Kinmen or Jinmen is a small achipelago of several islands located 210km west of Taiwan; the closest distance to Chinese territory, Jiaoyu, is only 1.8km. The Han Chinese immigration started as early as the Jin Dynasty (317) when 6 families fled from a war in mainland China. The first administrative machinery was setup during the Tang Dynasty (803) when Chen Yuan was assigned as the administrator to supervise horse raising in this wasteland with 12 families. In the Ming Dynasty (1387), the formal name of the island, Wuzhou, was changed to Jinmen, the golden gate, as a fortress was setup to guard the east-south coastline of Fujian. The islands were used as a base for military training by Koxinga in the mid 16th century and it was one of the front-lines of civil war R.O.C against China after WWII. The islands were a military reserved for 21 years, and it was returned to the civilian government in the mid-1990s, after which travel to and from it was allowed. Given its geo-location and history, Kinmen developed a unique fusion culture that is reflected in the architecture, scenery, dinning and life style.
At first glance, I was amazed by the well preserved traditional southern Fujian building style houses in each village that is rarely found in Taiwan today. I walked into the village and spent time looking around, the western extended windows, angel sculptures on walls, baroque style architecture with stone lions in front, etc that is like looking at a giant Xmas tree being decorated with glinted balls and a bagua on the top, weird but somehow in harmony. And the fusion of Chinese and western styles was not an influence by outsiders but the residents who went to south asia for business and brought back money and the local culture.
There is a car rental service in the airport. GuanCheng car rental tel: 0933278713 , opening hours: 07:30-19:30. Price: motorcycle: NT$400/day; car: 1cc for NT$1/day. There bus information can be found here: http://ebus.kinmen.gov.tw/KinmenE/index.html
The Kinmen national park headquarters singed a contract with the owners of traditional southern Fujian building style houses in the villages. In the contract, the owners give rights to the organization to use the properties for 30 years and in return the houses will be renovated and returned to the owners when the contract is expired. The renovated houses will be listed in a public bidding and the winning tenderer can operate the houses as a museum, restaurant, bar or B&B, based on the bidders' presenting proposals. It's a shame not to stay in one of these houses overnight. The list of B&B can be found at http://guesthouse.kmnp.gov.tw/ (Chinese only). My recommendations: Piano Piano, in Zhushan village, tel:082-372866; 0988-182-832; Visit Kinmen Guest House in ShanHau, tel: 082-352058. If you prefer to check in a hotel, Haifu is my recommendation.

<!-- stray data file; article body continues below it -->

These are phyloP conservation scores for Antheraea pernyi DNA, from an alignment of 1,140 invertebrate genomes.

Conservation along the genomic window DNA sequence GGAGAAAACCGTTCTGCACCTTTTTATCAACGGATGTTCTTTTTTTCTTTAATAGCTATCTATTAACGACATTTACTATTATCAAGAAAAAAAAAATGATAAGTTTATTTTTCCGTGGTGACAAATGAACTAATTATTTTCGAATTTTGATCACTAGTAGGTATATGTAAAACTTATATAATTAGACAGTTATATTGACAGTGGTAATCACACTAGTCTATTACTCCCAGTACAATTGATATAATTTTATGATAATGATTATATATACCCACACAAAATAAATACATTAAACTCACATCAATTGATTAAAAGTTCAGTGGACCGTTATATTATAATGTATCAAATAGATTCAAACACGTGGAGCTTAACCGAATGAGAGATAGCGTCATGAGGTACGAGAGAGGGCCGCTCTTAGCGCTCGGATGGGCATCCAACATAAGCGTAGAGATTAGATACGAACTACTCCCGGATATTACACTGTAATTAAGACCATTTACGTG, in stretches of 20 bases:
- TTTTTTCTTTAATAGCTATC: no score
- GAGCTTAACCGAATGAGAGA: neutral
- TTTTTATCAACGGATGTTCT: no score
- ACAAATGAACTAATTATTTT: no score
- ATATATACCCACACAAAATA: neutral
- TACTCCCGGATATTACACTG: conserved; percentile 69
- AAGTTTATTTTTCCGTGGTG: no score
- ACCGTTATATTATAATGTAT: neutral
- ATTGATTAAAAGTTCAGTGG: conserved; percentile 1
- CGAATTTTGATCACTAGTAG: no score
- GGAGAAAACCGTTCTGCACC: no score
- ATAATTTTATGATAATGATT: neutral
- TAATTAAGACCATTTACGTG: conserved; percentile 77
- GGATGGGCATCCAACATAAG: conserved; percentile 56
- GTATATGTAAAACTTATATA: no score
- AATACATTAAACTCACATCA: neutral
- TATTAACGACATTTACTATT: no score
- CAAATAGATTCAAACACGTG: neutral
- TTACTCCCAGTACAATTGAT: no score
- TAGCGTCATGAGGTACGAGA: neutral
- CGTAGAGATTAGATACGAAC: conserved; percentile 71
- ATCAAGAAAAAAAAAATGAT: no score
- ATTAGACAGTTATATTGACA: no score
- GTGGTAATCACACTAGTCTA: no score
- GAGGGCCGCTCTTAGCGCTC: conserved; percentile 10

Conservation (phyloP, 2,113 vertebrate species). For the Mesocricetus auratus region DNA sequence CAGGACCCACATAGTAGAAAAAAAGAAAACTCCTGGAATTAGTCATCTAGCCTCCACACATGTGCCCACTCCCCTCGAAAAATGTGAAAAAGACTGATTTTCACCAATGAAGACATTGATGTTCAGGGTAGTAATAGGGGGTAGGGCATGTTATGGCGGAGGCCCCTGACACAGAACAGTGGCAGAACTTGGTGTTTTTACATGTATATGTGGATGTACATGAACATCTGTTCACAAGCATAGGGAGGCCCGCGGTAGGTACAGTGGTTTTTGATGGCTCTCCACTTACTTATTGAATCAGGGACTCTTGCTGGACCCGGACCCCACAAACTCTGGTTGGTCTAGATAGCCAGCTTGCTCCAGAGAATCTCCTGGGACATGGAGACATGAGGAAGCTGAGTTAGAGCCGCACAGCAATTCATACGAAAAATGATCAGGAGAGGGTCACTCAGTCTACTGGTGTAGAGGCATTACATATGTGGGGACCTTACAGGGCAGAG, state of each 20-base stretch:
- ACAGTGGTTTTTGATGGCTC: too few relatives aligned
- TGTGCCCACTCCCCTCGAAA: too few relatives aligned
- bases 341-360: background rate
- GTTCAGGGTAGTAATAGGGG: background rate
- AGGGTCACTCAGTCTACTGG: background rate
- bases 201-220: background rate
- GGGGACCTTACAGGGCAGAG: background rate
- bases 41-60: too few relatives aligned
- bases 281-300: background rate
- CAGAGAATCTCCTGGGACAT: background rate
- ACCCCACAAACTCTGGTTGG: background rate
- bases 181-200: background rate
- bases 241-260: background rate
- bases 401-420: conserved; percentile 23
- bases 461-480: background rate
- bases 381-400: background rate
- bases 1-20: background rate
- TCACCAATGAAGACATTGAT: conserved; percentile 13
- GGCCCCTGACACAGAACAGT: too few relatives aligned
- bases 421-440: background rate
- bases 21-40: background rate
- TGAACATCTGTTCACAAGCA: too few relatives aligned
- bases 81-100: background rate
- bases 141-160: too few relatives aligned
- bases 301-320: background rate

Eating in Kinmen could be a problem for backpackers who are traveling alone. A lot of restaurants are still used to serving dishes in large proportions because they became used to serving large groups of soldiers. For example, you have to order at least 30 pan-fried dumplings in Chengkong dumpling. There is no nightlife in Kinmen, the only pub is the White Lion that is owned by a wonderful Irish couple. In fact, it is the only place I know of that serves home made french fries with vinegar.
As some of the beaches are currently being cleared of mines, especially in Lieyu, do not wander off into areas that have barbed wire and "Danger Mine" signs. I spoke to one of the people working on mine sweeping, a nice guy from Mozambique, who said they should be finished clearing the area in about 2 years.
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